Dethroning Moment / Western Animation
aka: Futurama

Whether it be a joke that went too far, or a moment where a character was Flanderized to unncceptable levels, or an episode is a bit too Off Model to be tolerable, there are some moments in Western Animation that probably shouldn't have aired on TV.

Keep in mind:
  • Sign your entries
  • One moment per work to a troper. If multiple entries are signed to the same troper the more recent one will be cut.
  • Moments only, no "just everything he said," or "This entire show," or "This entire series" entries.
  • No contesting entries. This is subjective and the entry is their opinion.
  • No natter. As above, anything contesting an entry will be cut, and anything that's just contributing more can be made its own entry.
  • Explain why it's a Dethroning Moment of Suck.
  • No Real Life examples, including Executive Meddling. It only invites a flame war.
  • No ALLCAPS, no asscaps, no bold, and no italics unless it's the title of a work. We are not yelling the DMoSs out loud.

Series with more than 13 moments that have their own page:

Other examples:

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    The Advertures of Jimmy Neutron, Boy Genius 
Boy, for a self-proclaimed genius, Jimmy really made some serious mistakes over the years.
  • MadMan400096: For one of the biggest, stupidest Idiot Balls in cartoon history, look no further than the episode "Stranded". While the opening can be considered stupid (an argument between Jimmy and Cindy whether the equator can be seen, even though most kids their age know that it's a theoretical point of reference), what did it for me was the ending, where they argue over their next problem: Cindy says that Australia is a continent, but Jimmy says it's not. What was that about Jimmy Neutron, Boy Genius again?
  • CJ Croen 1393: In The Movie, it was ten times worse when they have a debate about dinosaurs. First things first, Cindy's report is about how female dinosaurs are stronger than male dinosaurs. Ok so far, there is evidence of this being truenote . Then, she claims that the dinosaur skeleton she constructed is a Plesiosaurus. Barring the fact that Plesiosauruses aren't even dinosaurs to begin with, the... thing she constructed looks nothing like a Plesiosaurus. A Plesiosaurus is well known to have a barrel shaped body, flippers, a long neck, a small head, and are purely aquatic sea creatures (or, in layman's terms, say the word "Plesiosaurus" and try not to picture the Loch Ness Monster—hint hint, it's impossible). This skeleton is more or less a Velociraptor with a Parasaurolophus crest. Jimmy responds by pointing out that the model is telling the class that the crest belongs to a Megalosaurus. No such crest even remotely exists on Megalosaurus.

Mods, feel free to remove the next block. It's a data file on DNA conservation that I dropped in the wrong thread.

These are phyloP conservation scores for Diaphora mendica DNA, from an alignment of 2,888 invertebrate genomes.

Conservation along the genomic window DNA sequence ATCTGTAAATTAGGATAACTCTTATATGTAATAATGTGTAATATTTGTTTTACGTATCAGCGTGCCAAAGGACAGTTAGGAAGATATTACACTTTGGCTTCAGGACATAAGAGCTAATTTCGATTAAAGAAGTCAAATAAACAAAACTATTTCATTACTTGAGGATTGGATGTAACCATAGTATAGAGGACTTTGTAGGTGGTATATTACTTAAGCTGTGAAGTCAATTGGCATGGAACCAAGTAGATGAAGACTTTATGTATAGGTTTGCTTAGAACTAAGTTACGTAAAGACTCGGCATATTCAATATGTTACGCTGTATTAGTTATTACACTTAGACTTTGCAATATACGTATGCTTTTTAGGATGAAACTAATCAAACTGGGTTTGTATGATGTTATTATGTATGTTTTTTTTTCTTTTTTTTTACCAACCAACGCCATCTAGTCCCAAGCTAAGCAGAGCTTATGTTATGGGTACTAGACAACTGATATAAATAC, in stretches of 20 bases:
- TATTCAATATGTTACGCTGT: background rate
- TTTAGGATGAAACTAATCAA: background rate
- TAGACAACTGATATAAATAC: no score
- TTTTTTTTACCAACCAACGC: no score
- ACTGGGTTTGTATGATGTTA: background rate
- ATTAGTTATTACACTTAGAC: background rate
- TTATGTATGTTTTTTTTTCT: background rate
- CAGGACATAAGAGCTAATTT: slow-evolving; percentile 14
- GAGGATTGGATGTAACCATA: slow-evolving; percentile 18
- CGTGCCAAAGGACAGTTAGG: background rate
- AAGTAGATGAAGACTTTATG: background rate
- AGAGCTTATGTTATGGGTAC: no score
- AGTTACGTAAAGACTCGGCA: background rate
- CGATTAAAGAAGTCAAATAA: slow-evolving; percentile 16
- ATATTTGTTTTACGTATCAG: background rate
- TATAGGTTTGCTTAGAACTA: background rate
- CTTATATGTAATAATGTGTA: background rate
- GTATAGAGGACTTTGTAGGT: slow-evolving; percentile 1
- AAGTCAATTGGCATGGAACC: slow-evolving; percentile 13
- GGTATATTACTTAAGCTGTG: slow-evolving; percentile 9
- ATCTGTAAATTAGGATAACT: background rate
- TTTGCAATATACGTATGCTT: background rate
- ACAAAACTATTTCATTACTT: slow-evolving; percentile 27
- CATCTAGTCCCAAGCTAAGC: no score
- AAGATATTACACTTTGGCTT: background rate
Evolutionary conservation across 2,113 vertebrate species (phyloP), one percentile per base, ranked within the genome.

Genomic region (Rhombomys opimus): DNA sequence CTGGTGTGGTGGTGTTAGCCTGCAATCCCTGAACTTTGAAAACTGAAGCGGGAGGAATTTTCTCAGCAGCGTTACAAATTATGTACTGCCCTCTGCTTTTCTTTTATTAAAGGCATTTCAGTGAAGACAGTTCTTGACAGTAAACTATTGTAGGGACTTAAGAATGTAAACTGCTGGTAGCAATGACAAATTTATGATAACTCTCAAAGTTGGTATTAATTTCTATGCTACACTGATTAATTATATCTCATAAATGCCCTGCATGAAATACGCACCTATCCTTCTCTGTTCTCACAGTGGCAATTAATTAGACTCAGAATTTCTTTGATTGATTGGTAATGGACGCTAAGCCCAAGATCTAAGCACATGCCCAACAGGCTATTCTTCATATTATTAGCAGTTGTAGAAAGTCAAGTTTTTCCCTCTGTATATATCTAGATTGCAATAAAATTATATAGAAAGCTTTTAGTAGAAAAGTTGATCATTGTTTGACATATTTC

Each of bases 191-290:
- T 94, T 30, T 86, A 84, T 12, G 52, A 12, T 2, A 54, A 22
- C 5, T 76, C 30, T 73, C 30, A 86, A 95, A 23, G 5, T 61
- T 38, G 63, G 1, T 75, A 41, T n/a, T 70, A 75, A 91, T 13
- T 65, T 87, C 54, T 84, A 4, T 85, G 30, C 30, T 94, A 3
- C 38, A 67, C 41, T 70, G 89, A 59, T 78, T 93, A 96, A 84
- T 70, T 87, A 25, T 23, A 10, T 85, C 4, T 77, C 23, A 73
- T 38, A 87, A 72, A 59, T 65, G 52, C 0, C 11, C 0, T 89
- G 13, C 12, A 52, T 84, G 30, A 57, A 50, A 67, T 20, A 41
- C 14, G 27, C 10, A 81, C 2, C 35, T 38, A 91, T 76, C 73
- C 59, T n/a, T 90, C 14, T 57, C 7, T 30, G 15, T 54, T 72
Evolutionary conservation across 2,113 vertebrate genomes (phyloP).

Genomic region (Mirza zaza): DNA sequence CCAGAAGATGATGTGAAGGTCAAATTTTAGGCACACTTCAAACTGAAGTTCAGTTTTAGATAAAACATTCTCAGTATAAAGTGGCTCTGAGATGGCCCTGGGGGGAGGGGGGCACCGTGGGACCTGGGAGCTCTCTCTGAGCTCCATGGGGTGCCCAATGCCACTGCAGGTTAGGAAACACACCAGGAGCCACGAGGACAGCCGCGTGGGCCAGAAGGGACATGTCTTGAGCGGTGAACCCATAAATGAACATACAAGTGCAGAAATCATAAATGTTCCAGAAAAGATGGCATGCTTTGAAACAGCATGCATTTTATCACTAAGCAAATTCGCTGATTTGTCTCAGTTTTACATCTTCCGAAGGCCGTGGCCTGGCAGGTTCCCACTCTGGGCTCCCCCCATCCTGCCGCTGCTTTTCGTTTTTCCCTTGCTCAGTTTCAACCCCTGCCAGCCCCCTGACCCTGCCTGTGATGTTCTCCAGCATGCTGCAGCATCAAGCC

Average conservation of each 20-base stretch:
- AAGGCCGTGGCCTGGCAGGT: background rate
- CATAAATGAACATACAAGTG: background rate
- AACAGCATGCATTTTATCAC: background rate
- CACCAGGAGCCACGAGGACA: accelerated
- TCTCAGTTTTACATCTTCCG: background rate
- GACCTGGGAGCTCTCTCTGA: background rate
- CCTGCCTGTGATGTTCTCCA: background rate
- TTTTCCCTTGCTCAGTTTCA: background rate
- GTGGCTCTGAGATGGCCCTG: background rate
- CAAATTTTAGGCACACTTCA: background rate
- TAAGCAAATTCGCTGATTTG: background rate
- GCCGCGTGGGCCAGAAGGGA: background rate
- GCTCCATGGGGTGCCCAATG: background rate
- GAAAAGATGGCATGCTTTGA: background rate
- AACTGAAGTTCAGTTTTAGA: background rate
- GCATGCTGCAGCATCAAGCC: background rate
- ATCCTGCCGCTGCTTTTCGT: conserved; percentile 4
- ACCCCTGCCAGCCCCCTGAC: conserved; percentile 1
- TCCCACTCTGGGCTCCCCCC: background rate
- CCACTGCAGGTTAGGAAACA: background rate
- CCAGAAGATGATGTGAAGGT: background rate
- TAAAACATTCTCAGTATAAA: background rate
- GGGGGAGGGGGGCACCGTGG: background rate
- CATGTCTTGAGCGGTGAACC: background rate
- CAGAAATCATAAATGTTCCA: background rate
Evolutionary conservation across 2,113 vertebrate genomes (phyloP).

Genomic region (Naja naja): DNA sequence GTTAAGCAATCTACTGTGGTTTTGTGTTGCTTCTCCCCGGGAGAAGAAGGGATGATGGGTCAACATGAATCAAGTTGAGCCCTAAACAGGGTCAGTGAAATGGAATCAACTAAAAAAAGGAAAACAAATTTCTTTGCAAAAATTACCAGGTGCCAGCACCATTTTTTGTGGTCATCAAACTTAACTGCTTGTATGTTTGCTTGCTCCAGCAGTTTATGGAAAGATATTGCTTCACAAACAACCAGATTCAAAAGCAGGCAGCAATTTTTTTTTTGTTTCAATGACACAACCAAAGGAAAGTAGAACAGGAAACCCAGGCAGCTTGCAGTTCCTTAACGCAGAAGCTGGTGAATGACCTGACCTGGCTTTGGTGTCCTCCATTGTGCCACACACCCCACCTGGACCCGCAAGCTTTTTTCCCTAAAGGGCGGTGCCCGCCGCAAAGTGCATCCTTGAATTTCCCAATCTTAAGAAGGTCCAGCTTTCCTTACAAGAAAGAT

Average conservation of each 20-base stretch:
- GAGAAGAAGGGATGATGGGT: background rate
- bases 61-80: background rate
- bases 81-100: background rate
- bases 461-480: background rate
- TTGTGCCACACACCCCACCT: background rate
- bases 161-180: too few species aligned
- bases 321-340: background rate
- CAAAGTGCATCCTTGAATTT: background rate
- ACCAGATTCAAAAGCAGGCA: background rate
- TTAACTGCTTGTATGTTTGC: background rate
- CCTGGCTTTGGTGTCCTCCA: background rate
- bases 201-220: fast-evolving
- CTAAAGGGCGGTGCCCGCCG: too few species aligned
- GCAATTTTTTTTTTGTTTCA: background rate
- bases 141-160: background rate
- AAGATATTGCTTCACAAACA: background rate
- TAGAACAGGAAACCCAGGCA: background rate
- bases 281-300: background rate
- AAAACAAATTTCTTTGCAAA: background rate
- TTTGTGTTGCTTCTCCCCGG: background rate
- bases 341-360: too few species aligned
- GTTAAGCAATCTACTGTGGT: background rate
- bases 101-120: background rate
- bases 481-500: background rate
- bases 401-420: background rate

• Skarmory Silver: Speaking of paleontology, I give you "Sorry, Wrong Era." Wrong indeed on so many levels, but special mention goes to the goddamn Pteranodon. Pteranodons were neither scaly nor leathery-winged, they could not and did not pick up things with their feet, they did not fly anywhere inland, they did not live at the same time as T-Rex, they did not grow that big, and their babies were absolutely not the size of ten-year-old boys. Between this... atrocity and the shitload of Anachronism Stew throughout the episode (and mind you, this was supposed to be in the Cretaceous period), this has to be my inner paleontology nerd's least favorite episode of any Western cartoon (seriously, they should have hired a paleontologist as a consultant for the show in general). About the only mitigating factor, from my POV at least, was that they didn't consider throwing in a 300-foot-long, T-rex-gobbling Spinosaurus.
    • Brony Of The Octaves: To add to your criticism of the episode, this is where I feel the writers began go overboard with the "Hugh is Too Dumb to Live but lovable guy!" trope, as half of the episode cuts to him abusing the time device and showing little to no remorse over the fact he sent his own son and friends 200 million years into the past. Same could be said to him making a woman experience giving birth again and again and again.
  • Manwiththeplan: For me, it's the Christmas episode. Jimmy acts like a Jerkass to Carl by trying to force his disbelief of Santa onto him, since Carl actually believes in Santa. Cindy and Libby call Jimmy on this and attempt to prove Santa real as reporters. Eventually, it turns out Santa is real and Jimmy ends up screwing up and incapacitating him, which threatens Christmas. When Cindy and Libby threaten to expose this back home, which would be perfect karma for the way Jimmy's been acting all this time, he uses an invention to physically launch them out of the North Pole! And the kicker comes at the end, after Jimmy, as usual, cleans up the mess he created to start with, Santa is able to make his deliveries....and he brings Cindy and Libby coal for trying to humiliate Jimmy! What!? Cindy and Libby, whose only crimes were actually giving a damn about Carl's feelings and doing their reporter duty to expose what Jimmy did and give him some well-deserved humbling, are punished by Santa while Jimmy is rewarded!? This pushed Jimmy into nigh Mary Sue territory for me, and really made me empathize with Cindy. It's no wonder Jimmy pisses her off.
    • deathedge: "Holly Jolly Jimmy" wouldn't have been SOOO bad if it wasn't for the fact that Jimmy gets the Dwarf star he had always wanted, and the reveal that Jimmy (as Sheen predicted) had been on the naughty list for a little while now. Jimmy should have gotten coal too for being a total jerk to Carl, and almost always being rather condescending towards everyone else around him.